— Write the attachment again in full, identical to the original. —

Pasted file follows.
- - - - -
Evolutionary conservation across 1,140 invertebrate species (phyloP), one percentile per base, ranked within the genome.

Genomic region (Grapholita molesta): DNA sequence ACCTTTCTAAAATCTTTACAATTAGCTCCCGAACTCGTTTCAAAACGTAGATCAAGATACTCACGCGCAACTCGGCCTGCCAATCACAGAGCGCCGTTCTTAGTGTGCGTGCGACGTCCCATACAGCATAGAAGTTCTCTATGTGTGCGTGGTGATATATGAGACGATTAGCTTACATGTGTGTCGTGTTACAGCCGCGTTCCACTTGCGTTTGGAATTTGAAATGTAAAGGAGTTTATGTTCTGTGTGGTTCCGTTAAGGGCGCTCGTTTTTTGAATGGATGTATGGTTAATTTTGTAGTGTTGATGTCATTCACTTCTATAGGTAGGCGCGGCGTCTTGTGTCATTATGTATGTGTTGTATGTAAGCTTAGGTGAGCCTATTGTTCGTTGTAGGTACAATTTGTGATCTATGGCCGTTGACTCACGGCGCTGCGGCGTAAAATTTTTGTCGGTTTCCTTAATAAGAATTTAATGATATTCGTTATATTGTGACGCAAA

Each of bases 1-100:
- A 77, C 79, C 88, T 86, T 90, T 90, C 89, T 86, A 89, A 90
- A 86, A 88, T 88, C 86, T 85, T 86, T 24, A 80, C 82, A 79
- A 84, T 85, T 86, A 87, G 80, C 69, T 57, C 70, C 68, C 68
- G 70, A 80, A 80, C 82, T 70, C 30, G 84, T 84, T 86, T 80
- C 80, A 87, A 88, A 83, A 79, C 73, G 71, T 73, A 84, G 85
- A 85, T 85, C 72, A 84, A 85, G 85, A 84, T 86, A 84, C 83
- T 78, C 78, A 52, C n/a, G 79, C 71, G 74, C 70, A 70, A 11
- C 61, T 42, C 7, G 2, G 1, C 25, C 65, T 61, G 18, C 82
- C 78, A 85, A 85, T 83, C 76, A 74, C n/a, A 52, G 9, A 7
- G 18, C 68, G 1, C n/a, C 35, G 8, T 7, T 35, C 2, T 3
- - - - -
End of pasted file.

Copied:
Evolutionary conservation across 1,140 invertebrate species (phyloP), one percentile per base, ranked within the genome.

Genomic region (Grapholita molesta): DNA sequence ACCTTTCTAAAATCTTTACAATTAGCTCCCGAACTCGTTTCAAAACGTAGATCAAGATACTCACGCGCAACTCGGCCTGCCAATCACAGAGCGCCGTTCTTAGTGTGCGTGCGACGTCCCATACAGCATAGAAGTTCTCTATGTGTGCGTGGTGATATATGAGACGATTAGCTTACATGTGTGTCGTGTTACAGCCGCGTTCCACTTGCGTTTGGAATTTGAAATGTAAAGGAGTTTATGTTCTGTGTGGTTCCGTTAAGGGCGCTCGTTTTTTGAATGGATGTATGGTTAATTTTGTAGTGTTGATGTCATTCACTTCTATAGGTAGGCGCGGCGTCTTGTGTCATTATGTATGTGTTGTATGTAAGCTTAGGTGAGCCTATTGTTCGTTGTAGGTACAATTTGTGATCTATGGCCGTTGACTCACGGCGCTGCGGCGTAAAATTTTTGTCGGTTTCCTTAATAAGAATTTAATGATATTCGTTATATTGTGACGCAAA

Each of bases 1-100:
- A 77, C 79, C 88, T 86, T 90, T 90, C 89, T 86, A 89, A 90
- A 86, A 88, T 88, C 86, T 85, T 86, T 24, A 80, C 82, A 79
- A 84, T 85, T 86, A 87, G 80, C 69, T 57, C 70, C 68, C 68
- G 70, A 80, A 80, C 82, T 70, C 30, G 84, T 84, T 86, T 80
- C 80, A 87, A 88, A 83, A 79, C 73, G 71, T 73, A 84, G 85
- A 85, T 85, C 72, A 84, A 85, G 85, A 84, T 86, A 84, C 83
- T 78, C 78, A 52, C n/a, G 79, C 71, G 74, C 70, A 70, A 11
- C 61, T 42, C 7, G 2, G 1, C 25, C 65, T 61, G 18, C 82
- C 78, A 85, A 85, T 83, C 76, A 74, C n/a, A 52, G 9, A 7
- G 18, C 68, G 1, C n/a, C 35, G 8, T 7, T 35, C 2, T 3